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A Los Angeles judge has denied an emergency request to pull the controversial video Innocence of Muslims from YouTube brought by one of the stars of the film.
Cindy Lee Garcia, an actress who appears in the 14 minute anti-Muslim clip that has sparked violent uprisings across the Middle East, sued YouTube and producer Nakoula Basseley Nakoula (aka Sam Bacile) on Wednesday, alleging that she was duped into appearing. She claims the producers violated her right to control her likeness and participated in fraud and unfair business practices. She also asked that a judge immediately order YouTube parent Google to remove the clip from the popular video-sharing website.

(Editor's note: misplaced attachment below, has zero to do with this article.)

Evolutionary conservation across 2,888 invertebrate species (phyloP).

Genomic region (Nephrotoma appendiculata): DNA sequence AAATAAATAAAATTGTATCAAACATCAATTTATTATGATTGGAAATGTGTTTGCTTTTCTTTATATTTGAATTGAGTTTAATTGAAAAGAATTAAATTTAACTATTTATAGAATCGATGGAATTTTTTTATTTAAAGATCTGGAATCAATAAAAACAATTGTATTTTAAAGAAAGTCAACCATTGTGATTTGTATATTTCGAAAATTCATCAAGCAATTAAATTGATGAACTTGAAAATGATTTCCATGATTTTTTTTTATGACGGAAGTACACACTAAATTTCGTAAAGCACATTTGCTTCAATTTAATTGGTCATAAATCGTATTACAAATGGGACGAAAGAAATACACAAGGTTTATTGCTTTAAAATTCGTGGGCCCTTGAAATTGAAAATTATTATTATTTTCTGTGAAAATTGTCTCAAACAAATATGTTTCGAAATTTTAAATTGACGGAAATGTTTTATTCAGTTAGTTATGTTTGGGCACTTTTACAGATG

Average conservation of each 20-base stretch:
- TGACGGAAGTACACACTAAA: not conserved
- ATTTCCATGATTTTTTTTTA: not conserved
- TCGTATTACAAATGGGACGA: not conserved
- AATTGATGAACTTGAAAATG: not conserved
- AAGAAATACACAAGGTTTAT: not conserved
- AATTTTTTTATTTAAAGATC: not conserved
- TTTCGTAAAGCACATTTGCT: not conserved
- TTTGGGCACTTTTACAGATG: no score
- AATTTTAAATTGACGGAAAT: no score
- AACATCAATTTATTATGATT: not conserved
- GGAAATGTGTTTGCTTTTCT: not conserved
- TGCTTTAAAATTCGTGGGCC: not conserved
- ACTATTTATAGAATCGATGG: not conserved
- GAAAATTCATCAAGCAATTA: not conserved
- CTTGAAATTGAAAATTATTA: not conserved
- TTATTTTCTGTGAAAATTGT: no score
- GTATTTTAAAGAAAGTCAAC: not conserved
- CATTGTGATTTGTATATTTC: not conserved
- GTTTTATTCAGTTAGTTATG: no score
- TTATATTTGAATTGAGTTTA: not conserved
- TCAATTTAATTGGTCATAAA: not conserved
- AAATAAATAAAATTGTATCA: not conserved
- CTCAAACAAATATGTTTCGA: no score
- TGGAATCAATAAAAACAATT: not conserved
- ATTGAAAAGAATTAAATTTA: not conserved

But in a quick ruling on Thursday, Superior Court Judge Luis Lanvin said Garcia had not demonstrated “a likelihood to prevail on the merits” of her request. The ruling comes at the urging of Google lawyers who appeared in court to oppose pulling the clip. Garcia’s attorney Cris Armeta responded to the ruling by saying he will contnue to seek its removal from YouTube via a permanent injunction.
The case raises interesting questions because Garcia claims producers concealed the true purpose and content of the film when recruiting actors. She says she never would have agreed to perform in the film if she had known that her performance would be “changed grotesquely” and modified to “make it appear that Ms. Garcia voluntarily performed in a hateful anti-Islamic production.”
Garcia says she has received death threats and fears for her famil’s safety. She also claims she has been fired from her job since news of the film first surfaced.
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